Canada’s three opposition parties said on Wednesday they planned to topple the conservative government in a vote of no confidence in parliament today and trigger the country’s fourth election in seven years.
Canadian Prime Minister Stephen Harper needs the support of at least one opposition party to stay in power, but all three rejected Harper’s proposed budget after it was announced on Tuesday.
The trigger that’s expected to bring Harper down are allegations — supported on Monday by a parliamentary committee — that Harper has acted in contempt of parliament by failing to disclose the full financial details of his tougher crime legislation, -corporate tax cuts and plans to purchase stealth fighter jets.
The opposition is set to introduce a no-confidence vote on the contempt issue today, which could trigger an election that would take place either on May 2 or May 9.
“This government has lost the confidence of Canadians,” Liberal leader Michael Ignatieff said.
Earlier, Harper urged the opposition to support his latest budget plan, and he called on opposition members to explain their refusal to support it during a time of economic uncertainty.
“Our economy is not a political game. The global recovery is still fragile. Relative to other nations, Canada’s economic recovery has been strong, but its continuation is by no means assured,” Harper said.
Canada is likely to emerge from an election with little changed unless the opposition parties join forces in a coalition.
Opinion polls expect Harper’s Conservative Party to win, but not outright, meaning he will continue to govern with a minority in parliament, dependent on opposition votes to stay afloat.
Harper’s Conservatives hold 143 seats in parliament. The Liberals have 77, the New Democrats 36 and the Bloc Quebecois 47.
The opposition parties tried to form a coalition government after Harper won minority re-election in 2008, but before he could be defeated in a no confidence vote Harper shut down parliament for three months and successfully whipped up public opposition against the coalition.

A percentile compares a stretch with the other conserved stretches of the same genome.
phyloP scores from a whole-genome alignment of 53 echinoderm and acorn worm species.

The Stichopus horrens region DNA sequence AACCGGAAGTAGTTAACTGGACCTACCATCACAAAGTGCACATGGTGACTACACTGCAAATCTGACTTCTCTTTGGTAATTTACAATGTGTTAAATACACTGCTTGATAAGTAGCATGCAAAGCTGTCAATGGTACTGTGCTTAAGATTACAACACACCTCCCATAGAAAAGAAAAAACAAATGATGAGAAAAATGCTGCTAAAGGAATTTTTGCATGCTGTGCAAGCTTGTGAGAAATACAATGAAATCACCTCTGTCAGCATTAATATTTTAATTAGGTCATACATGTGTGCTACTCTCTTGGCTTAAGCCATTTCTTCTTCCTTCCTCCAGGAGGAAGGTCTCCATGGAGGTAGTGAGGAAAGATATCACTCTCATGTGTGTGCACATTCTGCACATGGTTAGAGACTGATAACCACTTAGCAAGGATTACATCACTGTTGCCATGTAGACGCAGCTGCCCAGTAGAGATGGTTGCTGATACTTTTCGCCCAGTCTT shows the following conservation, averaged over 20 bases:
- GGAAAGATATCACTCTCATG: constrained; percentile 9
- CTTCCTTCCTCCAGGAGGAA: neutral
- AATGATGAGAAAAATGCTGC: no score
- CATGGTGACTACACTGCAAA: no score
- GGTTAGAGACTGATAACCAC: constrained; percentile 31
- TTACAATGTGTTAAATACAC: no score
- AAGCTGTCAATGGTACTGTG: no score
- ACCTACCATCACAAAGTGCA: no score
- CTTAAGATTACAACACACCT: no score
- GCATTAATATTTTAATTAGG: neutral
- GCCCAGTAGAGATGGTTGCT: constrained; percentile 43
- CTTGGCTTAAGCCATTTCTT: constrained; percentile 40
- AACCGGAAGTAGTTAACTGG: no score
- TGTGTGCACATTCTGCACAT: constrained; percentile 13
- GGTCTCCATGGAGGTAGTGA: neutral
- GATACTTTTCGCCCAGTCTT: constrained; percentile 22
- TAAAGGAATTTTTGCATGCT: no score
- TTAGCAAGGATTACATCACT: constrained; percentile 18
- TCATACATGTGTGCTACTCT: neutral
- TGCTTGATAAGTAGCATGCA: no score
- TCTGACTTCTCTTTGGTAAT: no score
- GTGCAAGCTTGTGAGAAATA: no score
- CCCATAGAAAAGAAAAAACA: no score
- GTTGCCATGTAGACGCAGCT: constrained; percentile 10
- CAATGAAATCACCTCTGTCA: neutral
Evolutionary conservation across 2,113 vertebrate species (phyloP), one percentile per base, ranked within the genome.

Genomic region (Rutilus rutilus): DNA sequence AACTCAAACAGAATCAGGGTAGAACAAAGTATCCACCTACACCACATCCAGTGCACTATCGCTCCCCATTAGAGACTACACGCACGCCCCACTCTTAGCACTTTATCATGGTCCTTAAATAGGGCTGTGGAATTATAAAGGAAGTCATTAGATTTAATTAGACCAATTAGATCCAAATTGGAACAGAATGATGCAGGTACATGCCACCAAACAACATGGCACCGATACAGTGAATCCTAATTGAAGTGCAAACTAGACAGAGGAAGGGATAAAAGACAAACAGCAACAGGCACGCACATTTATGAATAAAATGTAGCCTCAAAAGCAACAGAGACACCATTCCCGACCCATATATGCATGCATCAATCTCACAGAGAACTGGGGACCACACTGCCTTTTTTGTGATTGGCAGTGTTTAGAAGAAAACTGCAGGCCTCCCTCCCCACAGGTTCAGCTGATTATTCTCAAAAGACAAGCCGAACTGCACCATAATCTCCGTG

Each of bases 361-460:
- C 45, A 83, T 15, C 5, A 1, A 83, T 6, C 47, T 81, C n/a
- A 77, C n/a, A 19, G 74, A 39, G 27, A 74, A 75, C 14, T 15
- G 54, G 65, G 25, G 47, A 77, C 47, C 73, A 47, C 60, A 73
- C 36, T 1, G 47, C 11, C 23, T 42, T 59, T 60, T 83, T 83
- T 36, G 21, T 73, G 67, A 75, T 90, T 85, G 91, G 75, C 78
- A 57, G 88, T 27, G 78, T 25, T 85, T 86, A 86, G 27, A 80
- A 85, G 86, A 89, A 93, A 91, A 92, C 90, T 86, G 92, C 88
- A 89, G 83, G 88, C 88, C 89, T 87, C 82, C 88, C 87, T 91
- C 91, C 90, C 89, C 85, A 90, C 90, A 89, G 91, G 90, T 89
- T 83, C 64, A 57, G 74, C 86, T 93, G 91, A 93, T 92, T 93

Harper might be gambling that an election now will confound conventional wisdom and hand him the majority in parliament that has eluded him through his five-year tenure as prime minister. He is counting on the economy to help him win re-election.
Canada has outperformed other major industrialized democracies through the financial crisis, recovering all jobs lost during the recession while its banking sector remains intact. It avoided a property crash, and most economists expect last year’s growth to come in at 3 percent.
However, Harper is a center-right prime minister in a traditionally liberal country, and his plan to cut corporate tax rates has given the opposition, led by the left-leaning Liberals, an opening to argue that Canada is running a record deficit that will only worsen if taxes are cut.
Opposition parties also are hammering the prime minister for planning to spend at least US$9 billion on 65 US-made F-35 Joint Strike Fighters — one of the biggest military purchases in Canadian history — plus at least US$5 billion more in maintenance costs.
Dimitri Soudas, Harper’s top spokesman, said that Ignatieff didn’t rule out forming a coalition government with the other -opposition parties when he was asked about it on Wednesday.
“There is no doubt, if given the opportunity, Michael Ignatieff will form a coalition with the NDP and the Bloc Quebecois,” Soudas said in an e-mail.
New Democrat leader Jack Layton said he would not rule out forming a coalition with Ignatieff.
“We’re not closing the door to any possibility there,” Layton said.
Layton also said they would target Harper in the campaign.
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